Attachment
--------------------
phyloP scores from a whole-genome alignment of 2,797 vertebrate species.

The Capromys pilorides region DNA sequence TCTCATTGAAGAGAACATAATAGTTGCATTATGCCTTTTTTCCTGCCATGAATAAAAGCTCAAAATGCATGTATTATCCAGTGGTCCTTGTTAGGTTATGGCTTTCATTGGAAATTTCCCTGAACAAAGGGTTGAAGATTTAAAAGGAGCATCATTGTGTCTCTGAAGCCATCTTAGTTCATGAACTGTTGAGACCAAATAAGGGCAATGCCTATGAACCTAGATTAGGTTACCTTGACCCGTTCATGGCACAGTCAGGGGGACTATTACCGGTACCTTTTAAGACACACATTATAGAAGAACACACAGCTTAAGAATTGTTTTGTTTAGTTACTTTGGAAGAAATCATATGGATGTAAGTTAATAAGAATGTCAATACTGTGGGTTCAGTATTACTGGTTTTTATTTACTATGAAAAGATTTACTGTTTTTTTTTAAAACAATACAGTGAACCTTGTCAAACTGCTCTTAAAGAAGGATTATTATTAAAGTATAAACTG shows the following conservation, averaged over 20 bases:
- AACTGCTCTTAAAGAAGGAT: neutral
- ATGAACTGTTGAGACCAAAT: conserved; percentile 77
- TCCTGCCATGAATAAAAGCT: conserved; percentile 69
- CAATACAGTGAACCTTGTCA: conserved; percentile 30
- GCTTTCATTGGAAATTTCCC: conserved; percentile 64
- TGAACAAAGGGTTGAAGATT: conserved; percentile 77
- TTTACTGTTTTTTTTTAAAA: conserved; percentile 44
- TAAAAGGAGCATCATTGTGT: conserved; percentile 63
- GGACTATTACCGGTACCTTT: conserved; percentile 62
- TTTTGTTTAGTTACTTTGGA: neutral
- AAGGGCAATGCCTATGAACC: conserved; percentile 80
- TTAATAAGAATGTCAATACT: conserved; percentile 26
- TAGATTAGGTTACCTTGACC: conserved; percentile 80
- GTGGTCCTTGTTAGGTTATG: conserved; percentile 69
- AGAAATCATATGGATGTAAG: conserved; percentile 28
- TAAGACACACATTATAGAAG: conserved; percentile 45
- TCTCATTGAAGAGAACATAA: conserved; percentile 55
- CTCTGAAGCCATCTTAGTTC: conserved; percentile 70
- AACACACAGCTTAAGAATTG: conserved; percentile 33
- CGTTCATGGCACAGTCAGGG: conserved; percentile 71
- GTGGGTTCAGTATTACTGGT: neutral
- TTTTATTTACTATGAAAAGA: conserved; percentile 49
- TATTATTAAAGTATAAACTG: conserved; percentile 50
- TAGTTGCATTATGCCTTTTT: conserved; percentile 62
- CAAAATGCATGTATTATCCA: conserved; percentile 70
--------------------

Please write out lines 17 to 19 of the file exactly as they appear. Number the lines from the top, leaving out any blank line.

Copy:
- AGAAATCATATGGATGTAAG: conserved; percentile 28
- TAAGACACACATTATAGAAG: conserved; percentile 45
- TCTCATTGAAGAGAACATAA: conserved; percentile 55